Sunday, April 23, 2006

Previously Unpublished Item: St. Louis Eats

April 15, 2004

Had a pretty good time in St. Louis, this time around. I neglected to post much about my time in the city, since a lot of it was taken up with business – gets in the way of a good trip, it does – but I did have a few hours in the city by myself. One morning I got up early and wandered around downtown. Not a very lively place, even on a weekday morning. I had to remember that sparsely populated downtowns are in fact the norm in North America, with a place like Chicago or New York being the exception. Still, St. Louis has a stock of excellent older buildings, and a few of them are being converted into residences.

Didn’t wander over to the Arch this time. It’s a fine thing, but I didn’t need to see it again. One evening I went over to Laclede’s Landing, a small former river landing on the Mississippi, now a restaurant/entertainment district. I’d visited there briefly, one cold, miserable day, but wanted a second look in better weather. With its narrow brick streets, it reminds me, oddly, of the North End of Boston, without the numerous Italian restaurants and delis that make that place their home.

On a Thursday night, however, Laclede’s Landing wasn’t precisely hopping, though it didn’t seem as empty as downtown. I made my way to a microbrewery, the Morgan Street Brewery, for dinner. I spied buffalo meatloaf on the menu, and asked the waitress, “Is that really buffalo? American bison?” She said that it was, ranch-raised in Kansas I think, and moreover, it was one of the most popular items on the menu. That was enough for me. I had the buffalo meatloaf. Wow, it was good. Nice tender meat, evenly and subtly spiced.

Best meal of the trip, in fact, though in a district somewhat west of downtown, closer to the massive Fair Park and Washington University, I found a decent Indian restaurant. Ordered the lamb vindaloo hot, and they delivered. Good naan too, and a mango lasi. It must be hard to make a bad mango lasi, because I’ve never had one.

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Friday, April 21, 2006

Carboniferous Country

Last Saturday we visited friends in Grundy County, Ill., just beyond the pale of the human glop of metro Chicago. Recently they had a sizable house built for them on an even larger lot out there in the exurbs. Lovely setting, the kind of place that has a driveway that’s actually a short road, and we arrived just as surrounding trees and flowers were making themselves known.

It’s hilly country, unusual for Illinois, and the house is set on a rise overlooking a small lake. But there’s a reason for the contour. Our friends own a slice of land formerly strip-mined—as long ago as the 1930s, according to John, the husband. No environmental regs in the those days to either follow or at least pay lip service to, so the excavated places gradually became small lakes and the debris mounds became wooded hills. (I don’t take this as proof that strip mining should be unregulated, by the way.)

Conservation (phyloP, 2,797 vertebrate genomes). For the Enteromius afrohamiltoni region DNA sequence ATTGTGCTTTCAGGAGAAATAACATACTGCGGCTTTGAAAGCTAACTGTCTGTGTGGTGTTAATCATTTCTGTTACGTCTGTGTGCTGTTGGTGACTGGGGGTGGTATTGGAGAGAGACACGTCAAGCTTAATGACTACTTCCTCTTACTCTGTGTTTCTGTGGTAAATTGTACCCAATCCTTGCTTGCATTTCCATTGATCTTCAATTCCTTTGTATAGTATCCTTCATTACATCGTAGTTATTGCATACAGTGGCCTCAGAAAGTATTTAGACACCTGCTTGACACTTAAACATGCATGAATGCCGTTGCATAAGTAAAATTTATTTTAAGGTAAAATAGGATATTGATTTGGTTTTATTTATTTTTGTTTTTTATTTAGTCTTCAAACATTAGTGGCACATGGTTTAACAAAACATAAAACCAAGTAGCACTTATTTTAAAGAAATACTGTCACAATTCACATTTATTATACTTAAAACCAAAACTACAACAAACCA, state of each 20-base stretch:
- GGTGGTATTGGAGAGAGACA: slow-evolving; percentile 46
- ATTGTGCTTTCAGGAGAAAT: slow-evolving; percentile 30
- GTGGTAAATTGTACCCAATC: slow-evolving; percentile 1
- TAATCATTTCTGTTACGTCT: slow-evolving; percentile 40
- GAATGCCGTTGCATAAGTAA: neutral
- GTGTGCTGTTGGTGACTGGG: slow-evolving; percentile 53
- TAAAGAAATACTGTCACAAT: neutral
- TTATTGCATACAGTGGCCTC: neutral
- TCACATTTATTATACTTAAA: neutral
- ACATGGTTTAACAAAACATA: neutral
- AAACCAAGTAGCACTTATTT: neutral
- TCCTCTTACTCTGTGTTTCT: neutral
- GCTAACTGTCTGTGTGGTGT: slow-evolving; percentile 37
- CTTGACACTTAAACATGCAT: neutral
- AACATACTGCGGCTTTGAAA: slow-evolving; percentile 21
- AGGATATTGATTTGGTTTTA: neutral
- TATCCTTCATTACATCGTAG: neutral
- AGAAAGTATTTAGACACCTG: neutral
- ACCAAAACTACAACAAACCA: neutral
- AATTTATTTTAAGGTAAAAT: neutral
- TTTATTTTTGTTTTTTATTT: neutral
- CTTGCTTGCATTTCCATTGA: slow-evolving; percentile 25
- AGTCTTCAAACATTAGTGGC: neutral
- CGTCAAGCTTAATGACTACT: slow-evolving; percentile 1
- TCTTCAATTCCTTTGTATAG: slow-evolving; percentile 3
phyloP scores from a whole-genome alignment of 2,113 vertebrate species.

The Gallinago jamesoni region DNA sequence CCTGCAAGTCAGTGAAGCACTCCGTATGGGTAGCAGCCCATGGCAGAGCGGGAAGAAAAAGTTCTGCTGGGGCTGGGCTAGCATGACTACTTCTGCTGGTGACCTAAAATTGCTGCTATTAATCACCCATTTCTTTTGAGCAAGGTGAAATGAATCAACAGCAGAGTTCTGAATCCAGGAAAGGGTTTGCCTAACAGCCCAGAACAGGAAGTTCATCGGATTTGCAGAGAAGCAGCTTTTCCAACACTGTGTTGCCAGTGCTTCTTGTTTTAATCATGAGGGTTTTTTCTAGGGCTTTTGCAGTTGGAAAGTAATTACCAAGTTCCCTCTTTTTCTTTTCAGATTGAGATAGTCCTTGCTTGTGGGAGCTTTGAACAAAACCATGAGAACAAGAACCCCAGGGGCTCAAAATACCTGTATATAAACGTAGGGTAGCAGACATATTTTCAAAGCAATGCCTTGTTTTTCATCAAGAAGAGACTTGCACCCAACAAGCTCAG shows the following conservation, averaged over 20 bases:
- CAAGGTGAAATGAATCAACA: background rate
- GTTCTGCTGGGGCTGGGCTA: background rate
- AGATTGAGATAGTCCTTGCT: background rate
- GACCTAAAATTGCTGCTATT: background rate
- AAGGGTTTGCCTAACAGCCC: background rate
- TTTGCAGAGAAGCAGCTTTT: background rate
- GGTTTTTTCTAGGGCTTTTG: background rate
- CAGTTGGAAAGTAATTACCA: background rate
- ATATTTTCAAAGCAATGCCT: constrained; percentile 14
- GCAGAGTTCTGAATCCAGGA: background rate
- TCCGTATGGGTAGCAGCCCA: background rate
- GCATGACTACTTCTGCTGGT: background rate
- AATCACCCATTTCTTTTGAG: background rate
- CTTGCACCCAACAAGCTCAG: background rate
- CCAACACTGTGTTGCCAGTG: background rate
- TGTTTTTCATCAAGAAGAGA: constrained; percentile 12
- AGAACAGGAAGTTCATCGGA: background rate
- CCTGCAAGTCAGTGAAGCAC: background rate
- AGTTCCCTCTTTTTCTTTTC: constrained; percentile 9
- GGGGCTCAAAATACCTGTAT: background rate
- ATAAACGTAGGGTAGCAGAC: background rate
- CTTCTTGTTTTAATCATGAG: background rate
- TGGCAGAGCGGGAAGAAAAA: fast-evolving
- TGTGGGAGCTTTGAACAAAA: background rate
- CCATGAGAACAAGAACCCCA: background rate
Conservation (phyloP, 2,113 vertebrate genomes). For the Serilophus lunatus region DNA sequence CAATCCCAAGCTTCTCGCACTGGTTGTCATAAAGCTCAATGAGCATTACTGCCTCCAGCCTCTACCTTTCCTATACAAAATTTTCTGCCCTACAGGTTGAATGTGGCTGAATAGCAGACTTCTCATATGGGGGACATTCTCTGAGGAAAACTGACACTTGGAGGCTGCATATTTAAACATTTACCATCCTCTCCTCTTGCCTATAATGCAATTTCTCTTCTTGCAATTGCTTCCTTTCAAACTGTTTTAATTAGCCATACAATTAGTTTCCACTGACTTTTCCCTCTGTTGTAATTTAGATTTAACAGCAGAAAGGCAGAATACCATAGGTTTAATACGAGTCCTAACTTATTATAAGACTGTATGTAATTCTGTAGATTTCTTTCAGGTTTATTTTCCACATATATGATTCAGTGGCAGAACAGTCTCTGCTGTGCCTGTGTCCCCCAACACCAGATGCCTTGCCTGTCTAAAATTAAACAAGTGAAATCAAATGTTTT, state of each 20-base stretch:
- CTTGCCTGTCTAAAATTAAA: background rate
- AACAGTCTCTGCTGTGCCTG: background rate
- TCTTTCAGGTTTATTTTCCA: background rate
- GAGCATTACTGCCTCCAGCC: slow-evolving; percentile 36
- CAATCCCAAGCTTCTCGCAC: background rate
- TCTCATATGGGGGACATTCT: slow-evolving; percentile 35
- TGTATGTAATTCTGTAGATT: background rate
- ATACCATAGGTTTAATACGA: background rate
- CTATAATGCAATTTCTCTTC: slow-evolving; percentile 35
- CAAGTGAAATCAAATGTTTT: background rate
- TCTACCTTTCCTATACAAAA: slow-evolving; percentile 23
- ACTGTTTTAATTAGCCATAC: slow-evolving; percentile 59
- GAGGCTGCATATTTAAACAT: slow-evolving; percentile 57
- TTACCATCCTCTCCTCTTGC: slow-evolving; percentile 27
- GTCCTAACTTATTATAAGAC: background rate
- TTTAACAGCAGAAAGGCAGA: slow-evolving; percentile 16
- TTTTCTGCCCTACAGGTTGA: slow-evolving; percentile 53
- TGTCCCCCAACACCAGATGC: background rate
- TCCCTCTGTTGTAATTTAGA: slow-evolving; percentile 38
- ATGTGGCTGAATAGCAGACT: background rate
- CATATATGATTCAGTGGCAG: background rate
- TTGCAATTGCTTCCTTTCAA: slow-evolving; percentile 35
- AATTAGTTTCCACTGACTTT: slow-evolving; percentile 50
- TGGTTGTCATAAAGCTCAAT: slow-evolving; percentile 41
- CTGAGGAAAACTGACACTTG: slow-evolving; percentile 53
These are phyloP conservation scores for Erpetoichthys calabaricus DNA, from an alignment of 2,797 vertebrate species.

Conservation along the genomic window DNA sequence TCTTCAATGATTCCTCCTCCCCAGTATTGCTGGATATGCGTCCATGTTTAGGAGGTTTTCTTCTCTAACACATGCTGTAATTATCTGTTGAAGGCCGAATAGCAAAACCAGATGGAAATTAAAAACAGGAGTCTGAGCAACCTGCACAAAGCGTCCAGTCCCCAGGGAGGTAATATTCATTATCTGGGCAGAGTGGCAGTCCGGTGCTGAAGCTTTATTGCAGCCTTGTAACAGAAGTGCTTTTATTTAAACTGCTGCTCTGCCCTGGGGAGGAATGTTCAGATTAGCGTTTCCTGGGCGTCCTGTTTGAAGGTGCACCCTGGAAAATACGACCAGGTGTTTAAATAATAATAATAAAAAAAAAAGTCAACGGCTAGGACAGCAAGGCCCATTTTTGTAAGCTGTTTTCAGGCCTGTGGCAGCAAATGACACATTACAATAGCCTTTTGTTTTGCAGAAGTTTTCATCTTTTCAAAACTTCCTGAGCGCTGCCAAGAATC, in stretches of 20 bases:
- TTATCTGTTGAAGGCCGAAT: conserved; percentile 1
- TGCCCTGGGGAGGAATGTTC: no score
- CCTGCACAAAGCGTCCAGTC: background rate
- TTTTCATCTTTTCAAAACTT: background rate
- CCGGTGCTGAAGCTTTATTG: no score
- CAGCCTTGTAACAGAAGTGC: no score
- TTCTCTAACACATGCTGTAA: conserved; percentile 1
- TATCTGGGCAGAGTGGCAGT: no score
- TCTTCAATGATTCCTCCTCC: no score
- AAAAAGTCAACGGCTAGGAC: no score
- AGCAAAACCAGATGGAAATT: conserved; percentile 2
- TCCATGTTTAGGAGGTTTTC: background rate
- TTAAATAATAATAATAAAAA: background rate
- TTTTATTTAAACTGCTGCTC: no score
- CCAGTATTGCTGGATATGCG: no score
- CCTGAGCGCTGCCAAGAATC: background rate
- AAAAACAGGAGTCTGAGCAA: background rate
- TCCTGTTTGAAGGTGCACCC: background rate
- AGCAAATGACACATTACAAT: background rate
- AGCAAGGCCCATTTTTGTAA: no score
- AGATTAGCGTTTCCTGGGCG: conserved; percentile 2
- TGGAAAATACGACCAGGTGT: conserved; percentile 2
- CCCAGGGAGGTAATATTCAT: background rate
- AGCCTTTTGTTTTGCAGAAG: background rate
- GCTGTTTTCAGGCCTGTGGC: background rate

It was a fine warm day, so we hung out on the deck with John and Emi (the wife) and their tiny twin babies (four months old). Though not in a town, they have an address in Coal City, Illinois, a town few miles west of I-55, the Chicago-St. Louis connector, and not that far from the house. That alone was worth driving an hour or so to see, a place with such a name.

A one point we went down the slope of their back yard, to their as-yet undeveloped dock site, and sure enough among the pebbles and larger rocks were lumps of coal. John told me I’d find them pretty much everywhere in the area, and noted that they contain worrisome radon. Black as, well, coal, flat on two sides and slightly crumbly, they also made good skipping stones.

Thursday, April 20, 2006

That Ol' Flouride Goo

“Everything looks OK,” are the magic words you want to hear from your dentist. Going to the dentist is something like going to an auto mechanic, since both of them have a knack for finding expensive things to do. Today I dodged that bullet. Everything was OK. She scraped and buffed my choppers and grinders, and then applied a new sort of fluoride treatment—new to me, anyway, a full-mouth bite down on a horseshoe-shaped tray of fluoridy goo.